Safety and Competition Pushing Rail Freight Towards Technology Adoption

Subscribe To Download This Insight

1Q 2018 | IN-5051

The evolution of rail freight transport appears to be where commercial trucking was about 5 years ago. Some innovations in other verticals like telematics, prognostics, or driver assist solutions may be new to the rail freight industry and be adapted to the unique needs of the industry.

Registered users can unlock up to five pieces of premium content each month.

Log in or register to unlock this Insight.


Industry Laggard Joining IoT


The industry’s adoption of transformative technologies is driven by a confluence of regulations, influx of younger workers, safety and security needs, grow of e-commerce, and the increasing need for seamless and transparent intermodal transit. The United States is expected to mandate positive train control (PTC) in December 2018. Like the ELD mandate for commercial trucking a year earlier, it is expected to be a tipping point for additive technology adoption. BNSF Railway began track geometry testing with several autonomous cars and drone pilots for condition-based maintenance. Union Pacific Railroad recently partnered with accelerator Plug and Play on its Supply Chain Innovation Platform. Additive technologies, such as inward-facing cameras, are facing resistance and legal battles in some cases. Other emerging technologies developing for freight include alt fuel/energy-efficient locomotives and wagons, train control systems, asset monitoring, video surveillance, predictive maintenance, intelligent rail infrastructure and operations, freight information systems (FIS), safety systems, and cybersecurity.

Connected Within and Across Modes


Industrial Internet technology adoption rates are “crossing the chasm” in ever-shorter waves. This can lead to rail adopting technology quickly and with broad scale. Key transformative technologies in rail freight are critical for intermodal commercial transport to be optimized and improve safety, bolster security, enhance efficiencies, and compete more closely with road-based long-haul transit. These solutions include alerts, monitoring, analysis, maintenance, and integration of systems.

There are opportunities across the value chain from OEMs (CRRC, Siemens, Alstom, Bombardier, Hitachi) to operators (China Railway, Union Pacific, BNSF, Indian Railways, DB Cargo) to telematics data (Trimble, ORBCOMM, Siemens) and infrastructure providers (Commtrex, Biarri Rail, Activu, Railinc, project44). Hardware from cameras, sensors, and gateways to software including scheduling, security, safety, load optimization, and track/trace are just a few options for transformative and actionable intelligence.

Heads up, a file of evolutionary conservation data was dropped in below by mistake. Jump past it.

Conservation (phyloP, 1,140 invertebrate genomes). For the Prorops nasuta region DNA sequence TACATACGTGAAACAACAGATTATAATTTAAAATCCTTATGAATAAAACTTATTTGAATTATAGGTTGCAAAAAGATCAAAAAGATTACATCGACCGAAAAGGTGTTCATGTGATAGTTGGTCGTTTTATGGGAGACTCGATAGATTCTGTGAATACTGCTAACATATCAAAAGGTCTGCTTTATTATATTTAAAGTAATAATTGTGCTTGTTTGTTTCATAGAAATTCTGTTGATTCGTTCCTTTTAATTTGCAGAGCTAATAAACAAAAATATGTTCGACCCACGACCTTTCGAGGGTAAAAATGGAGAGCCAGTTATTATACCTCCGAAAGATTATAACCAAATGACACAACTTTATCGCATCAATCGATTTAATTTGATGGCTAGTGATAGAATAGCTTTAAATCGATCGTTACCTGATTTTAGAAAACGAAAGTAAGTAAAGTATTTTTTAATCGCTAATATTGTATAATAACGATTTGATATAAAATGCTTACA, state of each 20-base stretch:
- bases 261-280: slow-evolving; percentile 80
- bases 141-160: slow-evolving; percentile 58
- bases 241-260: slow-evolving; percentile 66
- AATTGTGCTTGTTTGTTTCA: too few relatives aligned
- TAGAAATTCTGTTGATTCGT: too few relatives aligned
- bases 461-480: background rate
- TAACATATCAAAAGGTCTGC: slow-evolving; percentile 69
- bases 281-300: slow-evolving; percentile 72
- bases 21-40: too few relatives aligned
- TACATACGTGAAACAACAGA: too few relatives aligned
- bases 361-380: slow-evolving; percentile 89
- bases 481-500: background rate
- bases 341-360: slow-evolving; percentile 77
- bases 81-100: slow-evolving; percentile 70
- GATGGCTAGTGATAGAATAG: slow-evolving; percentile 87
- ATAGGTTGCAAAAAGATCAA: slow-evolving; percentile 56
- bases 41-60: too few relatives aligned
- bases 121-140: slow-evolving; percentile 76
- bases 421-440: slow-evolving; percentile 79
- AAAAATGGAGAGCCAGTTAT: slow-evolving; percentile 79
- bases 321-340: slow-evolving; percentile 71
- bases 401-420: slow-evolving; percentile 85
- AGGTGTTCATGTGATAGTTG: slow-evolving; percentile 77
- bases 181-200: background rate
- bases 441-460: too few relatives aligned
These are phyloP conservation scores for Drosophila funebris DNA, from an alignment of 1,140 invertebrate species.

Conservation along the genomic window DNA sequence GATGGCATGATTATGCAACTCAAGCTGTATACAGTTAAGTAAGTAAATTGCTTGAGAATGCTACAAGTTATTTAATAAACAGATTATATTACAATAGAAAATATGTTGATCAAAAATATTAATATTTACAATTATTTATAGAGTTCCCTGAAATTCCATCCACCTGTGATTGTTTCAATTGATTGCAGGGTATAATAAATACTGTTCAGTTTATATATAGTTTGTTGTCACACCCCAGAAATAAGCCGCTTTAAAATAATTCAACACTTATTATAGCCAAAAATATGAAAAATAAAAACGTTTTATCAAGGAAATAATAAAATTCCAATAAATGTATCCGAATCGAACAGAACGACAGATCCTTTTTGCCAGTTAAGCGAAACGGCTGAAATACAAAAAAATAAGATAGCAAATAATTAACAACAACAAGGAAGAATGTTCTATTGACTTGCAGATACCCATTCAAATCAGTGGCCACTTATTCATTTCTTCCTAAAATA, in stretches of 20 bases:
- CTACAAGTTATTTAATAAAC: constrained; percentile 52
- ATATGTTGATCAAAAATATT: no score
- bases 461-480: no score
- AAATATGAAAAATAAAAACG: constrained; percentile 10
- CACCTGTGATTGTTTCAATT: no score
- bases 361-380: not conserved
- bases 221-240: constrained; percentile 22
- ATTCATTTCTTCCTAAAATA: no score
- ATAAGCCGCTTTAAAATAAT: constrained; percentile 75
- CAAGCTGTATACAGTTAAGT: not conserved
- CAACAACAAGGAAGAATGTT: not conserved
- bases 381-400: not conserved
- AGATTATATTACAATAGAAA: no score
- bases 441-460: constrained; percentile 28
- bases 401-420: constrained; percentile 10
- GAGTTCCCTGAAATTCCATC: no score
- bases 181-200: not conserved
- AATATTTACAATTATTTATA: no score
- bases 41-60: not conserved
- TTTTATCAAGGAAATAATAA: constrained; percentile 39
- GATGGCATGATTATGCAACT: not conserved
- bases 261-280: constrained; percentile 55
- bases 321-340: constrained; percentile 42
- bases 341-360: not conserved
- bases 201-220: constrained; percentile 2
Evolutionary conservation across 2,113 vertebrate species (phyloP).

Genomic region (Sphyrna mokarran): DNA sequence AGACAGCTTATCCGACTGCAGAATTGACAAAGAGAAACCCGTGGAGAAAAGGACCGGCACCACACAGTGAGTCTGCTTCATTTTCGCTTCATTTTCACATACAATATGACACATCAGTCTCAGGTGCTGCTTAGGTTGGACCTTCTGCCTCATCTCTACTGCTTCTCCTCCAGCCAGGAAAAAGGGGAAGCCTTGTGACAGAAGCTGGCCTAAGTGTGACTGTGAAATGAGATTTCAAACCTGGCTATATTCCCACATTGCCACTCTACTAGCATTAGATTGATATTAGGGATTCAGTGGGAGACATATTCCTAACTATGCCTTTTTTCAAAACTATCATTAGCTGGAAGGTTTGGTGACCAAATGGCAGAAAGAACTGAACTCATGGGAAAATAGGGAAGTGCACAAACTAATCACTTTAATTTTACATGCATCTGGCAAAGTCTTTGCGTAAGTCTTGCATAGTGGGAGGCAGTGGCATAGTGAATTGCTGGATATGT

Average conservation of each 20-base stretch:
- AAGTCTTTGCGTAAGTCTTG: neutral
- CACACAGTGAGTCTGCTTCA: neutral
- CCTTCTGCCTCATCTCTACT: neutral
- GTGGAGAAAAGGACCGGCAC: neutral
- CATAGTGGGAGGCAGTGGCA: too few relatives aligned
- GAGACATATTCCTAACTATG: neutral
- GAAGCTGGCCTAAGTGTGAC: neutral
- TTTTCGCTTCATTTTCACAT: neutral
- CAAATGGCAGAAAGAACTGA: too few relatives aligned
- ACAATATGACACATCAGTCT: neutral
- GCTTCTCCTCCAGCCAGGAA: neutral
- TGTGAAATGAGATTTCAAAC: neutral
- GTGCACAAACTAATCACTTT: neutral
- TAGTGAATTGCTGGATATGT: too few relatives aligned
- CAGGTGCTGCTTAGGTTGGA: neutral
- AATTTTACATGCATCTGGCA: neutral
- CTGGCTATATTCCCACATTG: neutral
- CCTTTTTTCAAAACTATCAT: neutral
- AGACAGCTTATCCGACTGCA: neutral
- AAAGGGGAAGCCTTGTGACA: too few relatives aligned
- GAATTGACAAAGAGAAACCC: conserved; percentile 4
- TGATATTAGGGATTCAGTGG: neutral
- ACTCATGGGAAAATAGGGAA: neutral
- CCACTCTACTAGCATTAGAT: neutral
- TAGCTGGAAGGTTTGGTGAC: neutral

Trains completing inspections are said to remain inactive in terminals for nearly 1 million hours per year. Technologies such as machine vision and prognostics can identify issues early, decrease time to identify, and allow parts to be ordered and available at the right location, thus maximizing uptime. Diesel savings can be part of an energy management system by accurately assessing usage based on actual data and real-time feedback, in some cases from track conditions, train size, and load, as well as handling. Improved asset utilization is another opportunity for savings. Increased capacity can be realized through a combination of preventative maintenance, optimized routing and loading, and optimized speeds, based on the infrastructure and automated locomotives.

Adoption, Integration, and Evolution Required


The next stage of intermodal “intelligence” adoption is poised to be rail. Linking ground-based as well as water-based transport for a connected, optimized, secured, and transparent supply chain from vehicle to infrastructure is sorely needed. Rail networks must reinvent themselves from centuries-old commodities transport into real-time, interoperable, and dynamic systems that are invaluable to a 21st-century supply chain. These systems must be integrated across international borders, sea, land, and air. Rail must also be able to compete better with long-haul road transport by demonstrating multiple value props from environmental to efficiencies to cost. This can be accomplished through an integrated transportation ecosystem, greater resource utilization, and creation of new value-added services. 

Supply chain automation and competition across modes is rapidly increasing from Amazon to Telsa and Maersk. Industries and companies that remain tied to siloed legacy systems that are manual, pollution inducing, and with limited flexibility and connectivity risk becoming a part of the past.


Companies Mentioned